Determining the Exclusions in Your Policy

Life insurance is an important component of many well-rounded financial plans. Unless you have enough money saved away for your family to be taken care of in case something happens to you, you should have coverage. When you sign up, you want to carefully examine your policy. Many policies have exclusions, or instances when your plan will not pay. Before signing up, be sure to find out what conditions apply to your policy. Some of the more common exclusions are listed below.


Your agreement might not pay your family any money if your death is deemed to be a suicide. Often this condition is in place for the first two years that you hold your plan, but you will have to read your terms and conditions carefully to make sure. Hopefully you will not have thoughts of suicide, so this will not be a big deal.

Drug and Alcohol Abuse

Do you have problems with drug or alcohol abuse? If you do, your best bet would be to get help, but also be aware that some policies will not pay out if your death comes as a result of alcohol or drugs. You don’t have to abuse drugs or alcohol for this exclusion to affect you. If you drink on occasion, you could end up in an alcohol related accident. If your plan has something set in place for alcohol or drug related incidents, you may want to think twice about how much you drink.

Risky Activities

If you like skydiving, race car driving, or flying your own private plane, you may discover that your life policy has an exclusion for your favorite activity. If you die while engaged in your hobby, your family might not receive any death benefit. Not all providers have this condition, but they may choose to cover you at a higher rate if you like to regularly participate in dangerous activities.


An incontestability clause is a provision that your policyholder will often put into your agreement. For a period of time (usually about two years), the provider can change your benefits or premiums if they discover that you misled or lied on your application. After this period of incontestability, your provider cannot increase your premiums or change your benefits. This doesn’t mean that you shouldn’t be honest on your insurance application, but it is possible to forget a minor illness that you had as a child when you fill out your application. When reviewing your agreement, be sure to find out what the period of incontestability is.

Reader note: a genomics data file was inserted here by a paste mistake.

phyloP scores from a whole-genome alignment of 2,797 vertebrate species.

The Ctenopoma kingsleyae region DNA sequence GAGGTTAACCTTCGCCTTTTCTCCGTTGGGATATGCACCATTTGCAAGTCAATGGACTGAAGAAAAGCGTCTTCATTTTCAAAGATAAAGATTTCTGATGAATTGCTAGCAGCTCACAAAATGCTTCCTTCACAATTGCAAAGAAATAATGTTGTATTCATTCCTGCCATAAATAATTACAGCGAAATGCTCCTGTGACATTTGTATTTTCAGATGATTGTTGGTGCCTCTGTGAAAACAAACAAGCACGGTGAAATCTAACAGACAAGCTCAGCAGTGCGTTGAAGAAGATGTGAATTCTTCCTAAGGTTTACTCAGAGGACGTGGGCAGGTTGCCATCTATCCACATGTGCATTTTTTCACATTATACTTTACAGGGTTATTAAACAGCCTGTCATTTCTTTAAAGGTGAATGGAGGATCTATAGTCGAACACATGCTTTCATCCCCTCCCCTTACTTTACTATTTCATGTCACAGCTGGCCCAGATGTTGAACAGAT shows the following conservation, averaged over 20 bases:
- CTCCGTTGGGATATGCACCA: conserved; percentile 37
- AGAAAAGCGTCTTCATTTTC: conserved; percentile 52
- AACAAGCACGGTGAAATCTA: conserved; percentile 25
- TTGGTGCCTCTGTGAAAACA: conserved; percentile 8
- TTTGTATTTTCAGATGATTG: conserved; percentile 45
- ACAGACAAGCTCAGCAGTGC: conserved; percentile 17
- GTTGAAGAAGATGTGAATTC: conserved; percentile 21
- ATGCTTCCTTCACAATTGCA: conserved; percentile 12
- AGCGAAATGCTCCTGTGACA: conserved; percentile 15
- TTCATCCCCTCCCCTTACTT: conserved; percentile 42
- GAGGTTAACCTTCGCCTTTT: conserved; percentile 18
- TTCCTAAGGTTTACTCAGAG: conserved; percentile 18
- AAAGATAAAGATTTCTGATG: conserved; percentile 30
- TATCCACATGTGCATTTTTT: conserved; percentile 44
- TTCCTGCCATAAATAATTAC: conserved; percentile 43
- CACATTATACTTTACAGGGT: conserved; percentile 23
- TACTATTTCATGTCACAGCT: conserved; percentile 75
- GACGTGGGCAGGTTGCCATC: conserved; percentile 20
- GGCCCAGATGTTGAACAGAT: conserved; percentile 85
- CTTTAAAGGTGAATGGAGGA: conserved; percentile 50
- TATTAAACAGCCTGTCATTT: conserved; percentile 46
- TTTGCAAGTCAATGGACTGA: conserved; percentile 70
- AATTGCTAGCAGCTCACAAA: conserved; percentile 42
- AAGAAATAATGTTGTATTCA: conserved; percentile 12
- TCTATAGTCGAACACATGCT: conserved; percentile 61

Expiring Exclusions

Many plan conditions will only be in effect for a certain time after the agreement goes into effect. While nobody wants to actually have to collect on their plan, you certainly don’t want to die and leave your family unable to collect any of their life insurance money. Not all companies will have the same terms and conditions, so if the plan that you are looking at has an exclusion that is unacceptable to you, you may wish to purchase another plan, even if the premiums are a little higher. After all, isn’t having peace of mind that your family will be financially secure if something happens to you what coverage is all about?